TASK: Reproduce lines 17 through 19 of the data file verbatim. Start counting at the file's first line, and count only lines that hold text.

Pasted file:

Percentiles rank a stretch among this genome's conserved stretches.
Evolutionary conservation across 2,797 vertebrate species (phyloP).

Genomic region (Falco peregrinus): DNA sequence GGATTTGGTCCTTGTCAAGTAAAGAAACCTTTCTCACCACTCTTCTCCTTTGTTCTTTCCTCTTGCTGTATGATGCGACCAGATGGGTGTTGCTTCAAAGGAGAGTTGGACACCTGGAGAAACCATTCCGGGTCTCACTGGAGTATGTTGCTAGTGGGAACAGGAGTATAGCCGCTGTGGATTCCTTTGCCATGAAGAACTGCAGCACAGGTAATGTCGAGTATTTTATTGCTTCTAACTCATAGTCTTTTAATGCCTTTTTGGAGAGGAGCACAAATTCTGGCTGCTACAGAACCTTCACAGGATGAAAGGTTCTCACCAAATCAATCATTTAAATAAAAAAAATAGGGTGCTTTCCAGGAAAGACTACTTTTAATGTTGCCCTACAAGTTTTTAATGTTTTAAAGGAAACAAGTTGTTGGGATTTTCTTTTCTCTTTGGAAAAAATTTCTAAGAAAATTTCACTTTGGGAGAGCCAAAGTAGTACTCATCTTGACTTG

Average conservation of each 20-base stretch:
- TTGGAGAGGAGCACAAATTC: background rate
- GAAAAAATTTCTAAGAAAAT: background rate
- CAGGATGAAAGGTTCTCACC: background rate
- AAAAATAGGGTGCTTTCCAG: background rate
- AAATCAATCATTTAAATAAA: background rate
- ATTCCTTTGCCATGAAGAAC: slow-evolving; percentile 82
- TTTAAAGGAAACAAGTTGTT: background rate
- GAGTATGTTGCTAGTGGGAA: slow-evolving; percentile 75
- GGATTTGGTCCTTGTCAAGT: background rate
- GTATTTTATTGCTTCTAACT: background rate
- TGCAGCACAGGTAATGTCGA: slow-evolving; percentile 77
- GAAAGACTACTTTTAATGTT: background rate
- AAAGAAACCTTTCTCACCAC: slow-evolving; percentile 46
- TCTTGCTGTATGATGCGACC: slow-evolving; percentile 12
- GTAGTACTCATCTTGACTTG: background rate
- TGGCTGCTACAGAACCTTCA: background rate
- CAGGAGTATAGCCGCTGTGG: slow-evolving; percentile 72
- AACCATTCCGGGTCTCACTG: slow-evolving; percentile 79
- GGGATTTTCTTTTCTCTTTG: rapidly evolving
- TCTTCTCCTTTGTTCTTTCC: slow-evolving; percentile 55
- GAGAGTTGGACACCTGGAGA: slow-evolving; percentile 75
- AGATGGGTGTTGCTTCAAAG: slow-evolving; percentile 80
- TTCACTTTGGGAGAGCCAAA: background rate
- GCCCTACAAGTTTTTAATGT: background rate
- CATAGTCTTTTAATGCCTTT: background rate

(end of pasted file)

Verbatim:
- AAAGAAACCTTTCTCACCAC: slow-evolving; percentile 46
- TCTTGCTGTATGATGCGACC: slow-evolving; percentile 12
- GTAGTACTCATCTTGACTTG: background rate